For scammers, there’s a big advantage in selling a forged antique online. They can disappear without a trace immediately after they mail it to the buyer. And they can do so from a post office far away from home to disguise their location too.
It’s much the same thing with forgery scams that focus on autographs. So much so that one eBay blogger advises that “most (80-90%) of all autographs on eBay are fakes.” Even if he’s exaggerating by 50 percent, that means that anywhere between 40 and 45 percent of them are forgeries.
The real tragedy is that it’s relatively easy to avoid purchasing fake autographs. Do not even consider purchasing an autograph if it does not come with a certificate of authenticity (COA) issued by a recognized professional authentication firm. As an extra precaution, contact the firm to verify that it indeed did issue the certificate, since a COA can easily be forged as well.
Another veteran eBay blogger, an autograph dealer himself, warns:
“There are many sellers who are only offering “copies’ of the original signed photo, which are of course worthless, but their careful wording hides this fact. Check out the seller as much as you can, and don’t take risks with your money (always use PayPal). If an item seems too good to be true, then you can be pretty damn sure that its [sic] a fake, so don’t take chances.”
The really big money, however, may involves forgery scams dealing in fake masterpieces. How widespread are they? Consider this: In January 2018, 20 out of 21 purported works by Modigliani featured at an exposition in Genoa, Italy were later determined to be forgeries. What is ironic is that Hungarian painter Elmyr de Hory, the forger of these works and thousands of others, became a celebrity through his forgeries. In 2014, one of his Matisse fakes sold for $28,000.
It’s no consolation, of course, but while it may be relatively easy for a novice collector to be fooled into buying a fake masterpiece, the fact is that veteran art connoisseurs and major dealers can be as well. So, by the way, was the Nazi war criminal Hermann Goering, who amassed a huge collection of stolen art during World War II. Goering traded 137 real Dutch masterpieces he looted from the Netherlands for a fake Vermeer painted by an otherwise local pedestrian forger named Han van Meegeren who may very well be the most prolific forger of the 20th century.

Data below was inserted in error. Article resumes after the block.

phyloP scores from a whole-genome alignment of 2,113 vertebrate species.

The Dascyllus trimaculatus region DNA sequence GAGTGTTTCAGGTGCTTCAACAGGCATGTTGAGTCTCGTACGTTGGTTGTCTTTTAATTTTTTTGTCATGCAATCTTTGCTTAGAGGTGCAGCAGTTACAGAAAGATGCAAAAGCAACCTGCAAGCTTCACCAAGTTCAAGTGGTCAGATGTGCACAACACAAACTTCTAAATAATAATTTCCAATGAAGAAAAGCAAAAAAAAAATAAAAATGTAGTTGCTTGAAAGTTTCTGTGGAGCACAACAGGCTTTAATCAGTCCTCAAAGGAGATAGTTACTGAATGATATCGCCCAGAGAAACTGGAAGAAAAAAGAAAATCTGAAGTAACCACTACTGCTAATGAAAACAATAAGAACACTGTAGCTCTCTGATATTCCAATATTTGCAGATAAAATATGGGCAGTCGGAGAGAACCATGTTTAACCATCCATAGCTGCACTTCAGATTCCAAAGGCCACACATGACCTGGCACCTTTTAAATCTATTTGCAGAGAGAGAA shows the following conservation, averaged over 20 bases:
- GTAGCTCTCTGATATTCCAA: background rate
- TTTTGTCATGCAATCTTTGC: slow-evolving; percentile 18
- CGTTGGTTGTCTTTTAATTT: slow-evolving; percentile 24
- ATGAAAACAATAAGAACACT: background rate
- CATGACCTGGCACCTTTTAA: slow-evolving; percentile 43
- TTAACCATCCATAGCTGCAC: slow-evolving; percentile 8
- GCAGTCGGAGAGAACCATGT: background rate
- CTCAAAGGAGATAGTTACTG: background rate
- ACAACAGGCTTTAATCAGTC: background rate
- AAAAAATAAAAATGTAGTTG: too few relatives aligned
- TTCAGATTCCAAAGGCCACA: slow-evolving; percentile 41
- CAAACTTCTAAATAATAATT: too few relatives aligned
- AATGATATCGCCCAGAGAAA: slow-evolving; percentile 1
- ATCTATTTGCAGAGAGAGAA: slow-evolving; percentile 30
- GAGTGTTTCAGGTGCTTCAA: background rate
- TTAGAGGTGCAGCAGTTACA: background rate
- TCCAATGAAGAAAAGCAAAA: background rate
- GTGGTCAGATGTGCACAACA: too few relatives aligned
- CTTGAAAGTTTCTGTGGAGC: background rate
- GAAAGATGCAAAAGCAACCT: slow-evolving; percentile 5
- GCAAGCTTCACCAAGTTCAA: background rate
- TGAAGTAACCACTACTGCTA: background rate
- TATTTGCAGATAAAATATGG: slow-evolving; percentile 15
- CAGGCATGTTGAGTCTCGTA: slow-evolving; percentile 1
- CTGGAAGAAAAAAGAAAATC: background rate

In November 2011, a venerable Upper East Side gallery in New York City, founded in 1846, suddenly closed down when it became clear it was the victim of a huge forgery scam. Over the course of the previous 15 years it had sold 40 fake paintings attributed to top American artists, including Mark Rothko, Jackson Pollock and Robert Motherwell. It transpired that the fakes were instead created by Pei-Shen Qian, a talented Chinese forger who was working in Queens. He claimed he knew nothing of the scam but returned to China once he was identified. Two of his three handlers who directed the scam, which netted millions in profits from the gallery’s sales to collectors, fled to their native Spain. Only the third was brought to justice. Related court proceedings regarding monetary settlements with scammed collectors dragged on to 2019.
While art forgeries are nothing new, the glut of forgeries on today’s market is the direct result of the rapid rise in the prices of genuine masterpieces. The frenzy began in 1987, when an original Van Gogh sold for £24.75 million. That tripled the previous record for a painting, which was £8.1 million paid just two years earlier. The jump coincided with massive acquisitions undertaken by the J. Paul Getty Museum in Los Angeles using the $1.2 billion endowment it inherited from its benefactor in 1982. The knowledge that the Getty could purchase anything it wanted drove up counter offers from the only others who could afford to compete – a relatively small number of people who happen to be the wealthiest art collectors on the planet. For them, money doesn’t really matter.
If you think you’ve been the victim of a forgery scam, contact the fund recovery experts at MyChargeBack.